Educational Underachievement in Northern Ireland: Review of Research 2021
This updated review seeks to build on the Evidence Summary published by CREU in January 2020. In the year since then, the significant and complex challenge of educational underachievement has been thrown into fresh relief by the coronavirus pandemic. This updated review adds more recently published research in the field of Educational Underachievement in Northern Ireland, to provide an up-to-date account of the research literature. It also considers this evidence in the light of the upheaval caused by the pandemic in our education system through school closures, home learning, and exam cancellations.
The review includes 62 original research articles and reports in its qualitative synthesis, highlights core themes and gaps in the existing research evidence, and recommends several priorities for future research and policy in this area:
The overall assessment that in Northern Ireland, socio-economic inequalities in education lead to wider disparities in educational achievement based on wealth and class remains unchanged since Gallagher and Smith’s report in 2000. Since then, and despite policymakers’ repeated calls for progress in this area, only one substantial academic research project (Leitch et al., 2017) has fully focused on educational underachievement.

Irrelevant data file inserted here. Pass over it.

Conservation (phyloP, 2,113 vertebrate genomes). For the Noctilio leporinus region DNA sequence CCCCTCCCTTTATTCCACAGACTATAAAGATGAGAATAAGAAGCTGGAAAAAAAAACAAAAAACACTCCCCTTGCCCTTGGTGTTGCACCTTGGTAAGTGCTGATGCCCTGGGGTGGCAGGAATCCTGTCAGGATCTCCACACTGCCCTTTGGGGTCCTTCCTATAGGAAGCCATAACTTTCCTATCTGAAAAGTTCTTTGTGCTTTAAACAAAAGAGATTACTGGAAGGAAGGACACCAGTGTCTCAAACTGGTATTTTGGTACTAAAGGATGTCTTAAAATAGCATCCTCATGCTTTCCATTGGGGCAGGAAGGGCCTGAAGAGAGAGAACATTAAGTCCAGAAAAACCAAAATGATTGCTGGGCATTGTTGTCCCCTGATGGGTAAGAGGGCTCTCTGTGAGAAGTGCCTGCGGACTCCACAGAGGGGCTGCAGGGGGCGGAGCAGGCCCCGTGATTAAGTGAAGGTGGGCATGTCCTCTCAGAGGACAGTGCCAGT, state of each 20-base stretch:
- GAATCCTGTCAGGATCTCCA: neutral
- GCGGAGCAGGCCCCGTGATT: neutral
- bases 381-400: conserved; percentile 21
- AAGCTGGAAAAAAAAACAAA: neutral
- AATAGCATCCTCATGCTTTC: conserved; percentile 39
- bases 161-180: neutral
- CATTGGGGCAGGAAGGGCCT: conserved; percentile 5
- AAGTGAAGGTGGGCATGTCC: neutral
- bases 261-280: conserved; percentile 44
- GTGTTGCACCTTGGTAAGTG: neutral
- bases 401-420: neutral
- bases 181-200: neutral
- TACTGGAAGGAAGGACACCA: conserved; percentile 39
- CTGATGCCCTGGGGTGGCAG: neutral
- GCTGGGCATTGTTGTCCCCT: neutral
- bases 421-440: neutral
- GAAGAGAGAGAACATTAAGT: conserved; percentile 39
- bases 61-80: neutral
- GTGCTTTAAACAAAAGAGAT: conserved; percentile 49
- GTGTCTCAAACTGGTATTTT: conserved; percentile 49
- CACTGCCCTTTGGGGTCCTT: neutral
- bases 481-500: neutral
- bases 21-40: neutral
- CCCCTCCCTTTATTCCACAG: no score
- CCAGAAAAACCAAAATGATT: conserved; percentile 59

It appears to be widely accepted that boys underachieve in relation to girls, but little research has attempted to explain why this might be the case in Northern Ireland. More research in this area is needed to identify ways in which boys can be more equally served by the curriculum in place here.
Several statistical analyses point to inequalities between and within religiously defined groups in Northern Ireland. However, no recent research has evaluated the impacts of faith-based education on educational attainment and inequality or the role of the churches in addressing educational underachievement.
Further research on the fairness of assessments, whether related to academic selection or public examinations, must be prioritised post-pandemic. Two key foci should be a) how curricular choices can be widened and access/inclusion improved through the use of educational technologies, and b) what adaptations are needed following a year with no transfer test, and what changes to the transfer process could enable greater social mobility.
The impacts of Covid-19 have been wide-ranging and will continue to affect children and young people well into the future. Research is urgently required both to help understand the pandemic’s effects, and to rapidly identify and evaluate any new interventions introduced to mitigate these effects or to retain valuable elements of pandemic school practice, for instance around blended learning.
Existing research and government monitoring of educational underachievement using GCSE and A-level attainment data skews our attention to post-primary education. However, there is a need for long-term evaluation of key policy interventions in Early Years introduced with the stated aim of raising attainment for disadvantaged children.
On the 11th of May 2021 we held a webinar event to share the findings of the report and to stimulate discussion – you can catch up below:
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